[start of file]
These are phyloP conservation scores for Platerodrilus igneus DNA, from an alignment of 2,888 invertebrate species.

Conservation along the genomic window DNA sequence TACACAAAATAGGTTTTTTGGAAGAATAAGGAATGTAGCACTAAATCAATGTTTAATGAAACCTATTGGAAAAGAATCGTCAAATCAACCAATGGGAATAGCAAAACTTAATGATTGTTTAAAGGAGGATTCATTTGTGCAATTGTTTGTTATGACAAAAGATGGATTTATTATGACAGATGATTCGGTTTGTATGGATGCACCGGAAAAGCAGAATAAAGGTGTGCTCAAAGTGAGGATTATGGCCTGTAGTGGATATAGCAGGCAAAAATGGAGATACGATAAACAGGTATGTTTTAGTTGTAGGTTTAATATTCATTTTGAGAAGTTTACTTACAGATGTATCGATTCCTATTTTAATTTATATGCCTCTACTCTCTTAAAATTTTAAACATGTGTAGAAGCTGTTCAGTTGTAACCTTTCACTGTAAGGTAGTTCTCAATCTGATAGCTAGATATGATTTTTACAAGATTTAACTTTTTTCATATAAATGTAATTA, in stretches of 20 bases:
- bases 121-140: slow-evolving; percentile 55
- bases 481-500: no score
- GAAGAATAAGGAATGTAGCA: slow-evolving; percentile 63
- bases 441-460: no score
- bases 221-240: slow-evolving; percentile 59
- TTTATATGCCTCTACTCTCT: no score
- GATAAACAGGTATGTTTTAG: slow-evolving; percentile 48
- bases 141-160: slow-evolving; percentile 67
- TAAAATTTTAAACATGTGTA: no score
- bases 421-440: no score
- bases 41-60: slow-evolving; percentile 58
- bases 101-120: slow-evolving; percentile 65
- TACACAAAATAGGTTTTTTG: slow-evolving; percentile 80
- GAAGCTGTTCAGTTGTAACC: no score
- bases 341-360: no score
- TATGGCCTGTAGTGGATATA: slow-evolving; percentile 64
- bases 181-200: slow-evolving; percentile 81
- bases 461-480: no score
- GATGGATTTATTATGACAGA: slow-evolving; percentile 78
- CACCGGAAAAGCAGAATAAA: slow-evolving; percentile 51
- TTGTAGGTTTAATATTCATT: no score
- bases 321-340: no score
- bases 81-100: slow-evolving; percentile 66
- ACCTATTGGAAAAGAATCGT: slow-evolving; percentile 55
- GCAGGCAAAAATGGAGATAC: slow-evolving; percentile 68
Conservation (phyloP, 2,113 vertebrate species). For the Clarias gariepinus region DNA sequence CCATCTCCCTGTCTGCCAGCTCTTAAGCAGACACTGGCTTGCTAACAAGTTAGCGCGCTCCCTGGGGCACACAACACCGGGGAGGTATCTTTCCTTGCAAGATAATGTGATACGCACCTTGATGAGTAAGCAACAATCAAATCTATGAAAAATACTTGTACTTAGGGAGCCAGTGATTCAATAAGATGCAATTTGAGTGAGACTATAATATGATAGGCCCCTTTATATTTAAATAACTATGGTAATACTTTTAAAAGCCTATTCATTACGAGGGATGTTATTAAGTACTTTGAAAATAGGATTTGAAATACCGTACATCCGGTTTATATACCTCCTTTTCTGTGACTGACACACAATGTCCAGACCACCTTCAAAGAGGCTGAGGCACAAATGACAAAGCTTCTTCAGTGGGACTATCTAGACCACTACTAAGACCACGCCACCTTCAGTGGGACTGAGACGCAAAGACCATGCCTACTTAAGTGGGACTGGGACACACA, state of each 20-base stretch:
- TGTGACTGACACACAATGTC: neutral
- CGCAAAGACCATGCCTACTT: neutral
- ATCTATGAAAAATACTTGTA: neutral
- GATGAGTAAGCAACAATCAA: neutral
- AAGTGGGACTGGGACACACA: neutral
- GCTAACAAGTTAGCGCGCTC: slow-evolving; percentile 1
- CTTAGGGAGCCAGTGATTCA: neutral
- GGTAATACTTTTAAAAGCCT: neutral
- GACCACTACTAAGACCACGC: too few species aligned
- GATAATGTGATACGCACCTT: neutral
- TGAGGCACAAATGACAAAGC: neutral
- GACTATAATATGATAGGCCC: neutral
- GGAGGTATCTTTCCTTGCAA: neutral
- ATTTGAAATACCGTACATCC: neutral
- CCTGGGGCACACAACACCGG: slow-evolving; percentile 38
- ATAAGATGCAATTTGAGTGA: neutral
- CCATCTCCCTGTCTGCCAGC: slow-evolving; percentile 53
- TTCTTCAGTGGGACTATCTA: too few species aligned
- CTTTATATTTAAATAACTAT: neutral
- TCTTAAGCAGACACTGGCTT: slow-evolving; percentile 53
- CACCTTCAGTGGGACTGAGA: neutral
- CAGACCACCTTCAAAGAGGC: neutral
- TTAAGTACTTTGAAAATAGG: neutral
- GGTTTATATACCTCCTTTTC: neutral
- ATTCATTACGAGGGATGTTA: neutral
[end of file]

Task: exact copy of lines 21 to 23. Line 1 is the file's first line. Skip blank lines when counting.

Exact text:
- GATGGATTTATTATGACAGA: slow-evolving; percentile 78
- CACCGGAAAAGCAGAATAAA: slow-evolving; percentile 51
- TTGTAGGTTTAATATTCATT: no score